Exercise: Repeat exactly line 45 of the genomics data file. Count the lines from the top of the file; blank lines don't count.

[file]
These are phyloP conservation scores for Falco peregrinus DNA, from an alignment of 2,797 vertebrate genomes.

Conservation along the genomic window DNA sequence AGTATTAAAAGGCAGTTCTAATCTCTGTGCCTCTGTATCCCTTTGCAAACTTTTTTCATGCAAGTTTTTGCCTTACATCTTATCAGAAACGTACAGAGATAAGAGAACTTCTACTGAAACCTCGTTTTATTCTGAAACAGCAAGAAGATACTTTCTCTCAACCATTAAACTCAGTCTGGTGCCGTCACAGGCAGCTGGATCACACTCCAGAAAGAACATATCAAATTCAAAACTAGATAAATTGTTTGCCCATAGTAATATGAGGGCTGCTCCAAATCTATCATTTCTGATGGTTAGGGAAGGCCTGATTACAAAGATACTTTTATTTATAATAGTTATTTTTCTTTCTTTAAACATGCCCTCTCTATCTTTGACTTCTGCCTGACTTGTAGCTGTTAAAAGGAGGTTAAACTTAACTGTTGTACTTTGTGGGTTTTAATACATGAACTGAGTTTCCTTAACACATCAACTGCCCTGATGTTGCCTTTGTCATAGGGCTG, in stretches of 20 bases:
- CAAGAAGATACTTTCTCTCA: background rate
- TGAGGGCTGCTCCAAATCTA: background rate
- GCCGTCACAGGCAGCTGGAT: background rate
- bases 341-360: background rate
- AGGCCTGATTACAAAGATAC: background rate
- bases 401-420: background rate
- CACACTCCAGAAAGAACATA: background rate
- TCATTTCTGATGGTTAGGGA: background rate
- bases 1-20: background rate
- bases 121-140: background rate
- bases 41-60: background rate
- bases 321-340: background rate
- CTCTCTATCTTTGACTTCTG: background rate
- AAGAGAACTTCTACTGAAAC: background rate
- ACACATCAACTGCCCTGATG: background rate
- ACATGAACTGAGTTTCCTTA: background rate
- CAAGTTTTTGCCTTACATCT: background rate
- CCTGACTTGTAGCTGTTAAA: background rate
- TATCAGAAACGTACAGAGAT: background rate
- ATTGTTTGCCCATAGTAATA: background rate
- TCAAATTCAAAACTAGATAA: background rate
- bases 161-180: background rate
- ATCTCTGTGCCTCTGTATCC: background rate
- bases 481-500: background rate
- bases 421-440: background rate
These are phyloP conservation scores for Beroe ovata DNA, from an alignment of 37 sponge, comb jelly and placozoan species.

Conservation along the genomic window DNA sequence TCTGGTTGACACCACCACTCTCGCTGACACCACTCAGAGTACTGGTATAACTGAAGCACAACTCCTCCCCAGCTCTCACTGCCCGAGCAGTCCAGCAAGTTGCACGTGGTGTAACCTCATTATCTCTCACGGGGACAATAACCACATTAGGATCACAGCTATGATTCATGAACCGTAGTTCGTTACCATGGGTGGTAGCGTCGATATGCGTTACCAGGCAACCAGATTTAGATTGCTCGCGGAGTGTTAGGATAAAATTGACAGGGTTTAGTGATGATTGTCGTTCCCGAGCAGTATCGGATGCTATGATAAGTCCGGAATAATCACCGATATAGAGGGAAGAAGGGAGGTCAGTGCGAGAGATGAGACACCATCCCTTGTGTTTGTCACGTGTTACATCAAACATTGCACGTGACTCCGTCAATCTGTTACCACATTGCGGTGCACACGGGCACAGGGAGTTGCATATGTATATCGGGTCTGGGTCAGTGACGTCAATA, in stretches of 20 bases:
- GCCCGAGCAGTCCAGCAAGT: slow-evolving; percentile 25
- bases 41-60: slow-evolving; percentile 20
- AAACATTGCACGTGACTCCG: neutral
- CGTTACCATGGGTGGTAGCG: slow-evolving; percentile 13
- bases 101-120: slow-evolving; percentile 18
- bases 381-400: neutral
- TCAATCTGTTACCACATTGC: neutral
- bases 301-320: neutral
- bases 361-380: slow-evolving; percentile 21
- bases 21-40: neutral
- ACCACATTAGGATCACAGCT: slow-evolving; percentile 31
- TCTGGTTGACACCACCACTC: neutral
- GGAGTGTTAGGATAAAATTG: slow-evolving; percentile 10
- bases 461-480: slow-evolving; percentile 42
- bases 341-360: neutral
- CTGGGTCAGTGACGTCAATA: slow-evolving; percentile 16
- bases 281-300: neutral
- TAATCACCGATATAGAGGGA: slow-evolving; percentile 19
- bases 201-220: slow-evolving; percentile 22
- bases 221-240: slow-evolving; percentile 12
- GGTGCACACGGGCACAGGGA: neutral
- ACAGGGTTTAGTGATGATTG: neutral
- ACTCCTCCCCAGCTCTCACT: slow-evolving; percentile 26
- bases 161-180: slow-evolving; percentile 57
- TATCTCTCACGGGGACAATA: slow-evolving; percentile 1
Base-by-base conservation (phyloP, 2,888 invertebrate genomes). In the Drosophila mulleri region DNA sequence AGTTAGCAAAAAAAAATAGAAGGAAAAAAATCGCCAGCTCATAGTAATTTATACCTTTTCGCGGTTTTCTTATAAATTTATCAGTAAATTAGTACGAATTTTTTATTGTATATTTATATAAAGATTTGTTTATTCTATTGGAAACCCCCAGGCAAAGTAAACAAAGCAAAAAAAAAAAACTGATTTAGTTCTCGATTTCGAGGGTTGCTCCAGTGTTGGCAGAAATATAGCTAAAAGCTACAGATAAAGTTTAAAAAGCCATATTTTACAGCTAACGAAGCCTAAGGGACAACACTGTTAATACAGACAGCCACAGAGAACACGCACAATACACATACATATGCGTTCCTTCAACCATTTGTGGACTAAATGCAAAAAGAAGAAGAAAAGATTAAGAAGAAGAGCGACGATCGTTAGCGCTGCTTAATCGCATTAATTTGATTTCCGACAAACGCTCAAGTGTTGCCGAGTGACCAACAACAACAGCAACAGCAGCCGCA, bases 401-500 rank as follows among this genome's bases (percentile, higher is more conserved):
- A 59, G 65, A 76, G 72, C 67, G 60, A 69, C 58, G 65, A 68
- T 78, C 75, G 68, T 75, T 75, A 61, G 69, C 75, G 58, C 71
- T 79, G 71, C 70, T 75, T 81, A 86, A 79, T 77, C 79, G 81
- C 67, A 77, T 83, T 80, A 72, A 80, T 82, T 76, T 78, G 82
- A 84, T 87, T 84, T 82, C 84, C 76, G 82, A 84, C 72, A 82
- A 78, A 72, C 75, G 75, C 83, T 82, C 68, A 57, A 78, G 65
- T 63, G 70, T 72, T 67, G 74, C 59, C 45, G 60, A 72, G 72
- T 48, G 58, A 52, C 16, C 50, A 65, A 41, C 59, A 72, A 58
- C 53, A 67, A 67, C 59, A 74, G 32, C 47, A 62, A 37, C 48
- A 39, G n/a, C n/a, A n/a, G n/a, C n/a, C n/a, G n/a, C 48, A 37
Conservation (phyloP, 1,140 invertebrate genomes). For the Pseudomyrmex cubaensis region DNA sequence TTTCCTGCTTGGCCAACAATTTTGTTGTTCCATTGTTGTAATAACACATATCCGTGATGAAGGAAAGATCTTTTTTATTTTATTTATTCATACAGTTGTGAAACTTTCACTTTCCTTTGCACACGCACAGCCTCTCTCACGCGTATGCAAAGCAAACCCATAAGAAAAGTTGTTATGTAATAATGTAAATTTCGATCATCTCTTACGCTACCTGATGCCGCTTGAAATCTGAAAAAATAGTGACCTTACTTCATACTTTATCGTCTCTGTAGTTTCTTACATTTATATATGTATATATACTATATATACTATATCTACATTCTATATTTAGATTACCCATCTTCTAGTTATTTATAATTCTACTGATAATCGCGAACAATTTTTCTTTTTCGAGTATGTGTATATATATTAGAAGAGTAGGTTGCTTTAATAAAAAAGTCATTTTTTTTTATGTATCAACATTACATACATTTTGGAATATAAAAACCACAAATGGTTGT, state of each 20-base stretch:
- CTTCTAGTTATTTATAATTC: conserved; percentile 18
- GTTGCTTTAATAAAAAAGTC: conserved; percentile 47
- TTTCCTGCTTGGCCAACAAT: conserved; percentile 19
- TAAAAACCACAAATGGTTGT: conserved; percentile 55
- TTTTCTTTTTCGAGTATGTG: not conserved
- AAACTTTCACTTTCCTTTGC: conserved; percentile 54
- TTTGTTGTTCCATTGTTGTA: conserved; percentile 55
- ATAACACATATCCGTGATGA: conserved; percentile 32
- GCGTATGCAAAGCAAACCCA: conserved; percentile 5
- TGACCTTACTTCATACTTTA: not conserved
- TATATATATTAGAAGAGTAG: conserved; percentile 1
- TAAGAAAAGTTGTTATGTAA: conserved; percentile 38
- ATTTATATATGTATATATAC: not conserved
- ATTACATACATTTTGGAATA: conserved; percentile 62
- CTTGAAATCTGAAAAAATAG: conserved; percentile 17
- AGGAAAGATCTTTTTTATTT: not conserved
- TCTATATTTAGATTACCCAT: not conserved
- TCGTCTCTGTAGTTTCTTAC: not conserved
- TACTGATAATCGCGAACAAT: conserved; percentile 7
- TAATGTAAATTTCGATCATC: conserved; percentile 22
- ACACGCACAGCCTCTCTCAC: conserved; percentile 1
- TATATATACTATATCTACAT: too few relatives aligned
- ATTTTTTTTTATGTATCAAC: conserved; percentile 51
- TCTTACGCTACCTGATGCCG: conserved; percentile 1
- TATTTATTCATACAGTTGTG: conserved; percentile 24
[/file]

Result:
- CTGGGTCAGTGACGTCAATA: slow-evolving; percentile 16